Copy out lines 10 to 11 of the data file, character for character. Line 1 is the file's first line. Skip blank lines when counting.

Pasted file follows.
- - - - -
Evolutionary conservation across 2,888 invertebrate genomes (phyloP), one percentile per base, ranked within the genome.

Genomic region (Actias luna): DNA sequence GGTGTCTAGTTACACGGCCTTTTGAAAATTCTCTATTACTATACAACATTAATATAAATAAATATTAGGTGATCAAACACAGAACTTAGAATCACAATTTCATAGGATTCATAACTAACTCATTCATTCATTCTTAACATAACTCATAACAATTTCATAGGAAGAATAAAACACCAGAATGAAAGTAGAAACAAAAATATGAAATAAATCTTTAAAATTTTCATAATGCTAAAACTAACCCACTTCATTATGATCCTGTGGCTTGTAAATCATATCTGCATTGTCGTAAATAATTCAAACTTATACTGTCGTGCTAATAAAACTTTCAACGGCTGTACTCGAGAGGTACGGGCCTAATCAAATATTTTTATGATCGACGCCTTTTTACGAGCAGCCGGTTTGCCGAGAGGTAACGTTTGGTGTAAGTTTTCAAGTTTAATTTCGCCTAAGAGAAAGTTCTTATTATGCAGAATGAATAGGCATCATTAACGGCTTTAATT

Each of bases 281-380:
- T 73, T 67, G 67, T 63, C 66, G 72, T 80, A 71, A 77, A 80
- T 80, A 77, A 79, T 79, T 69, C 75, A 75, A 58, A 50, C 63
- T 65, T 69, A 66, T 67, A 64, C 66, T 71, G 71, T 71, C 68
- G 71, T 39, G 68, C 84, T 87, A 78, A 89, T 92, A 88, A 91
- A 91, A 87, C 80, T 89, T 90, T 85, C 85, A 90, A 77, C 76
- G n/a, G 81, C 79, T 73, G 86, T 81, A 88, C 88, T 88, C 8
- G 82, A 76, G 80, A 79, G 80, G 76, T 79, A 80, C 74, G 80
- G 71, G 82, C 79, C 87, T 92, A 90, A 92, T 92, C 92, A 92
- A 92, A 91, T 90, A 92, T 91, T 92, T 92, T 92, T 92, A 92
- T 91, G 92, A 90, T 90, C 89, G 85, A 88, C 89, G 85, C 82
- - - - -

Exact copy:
- G 82, A 76, G 80, A 79, G 80, G 76, T 79, A 80, C 74, G 80
- G 71, G 82, C 79, C 87, T 92, A 90, A 92, T 92, C 92, A 92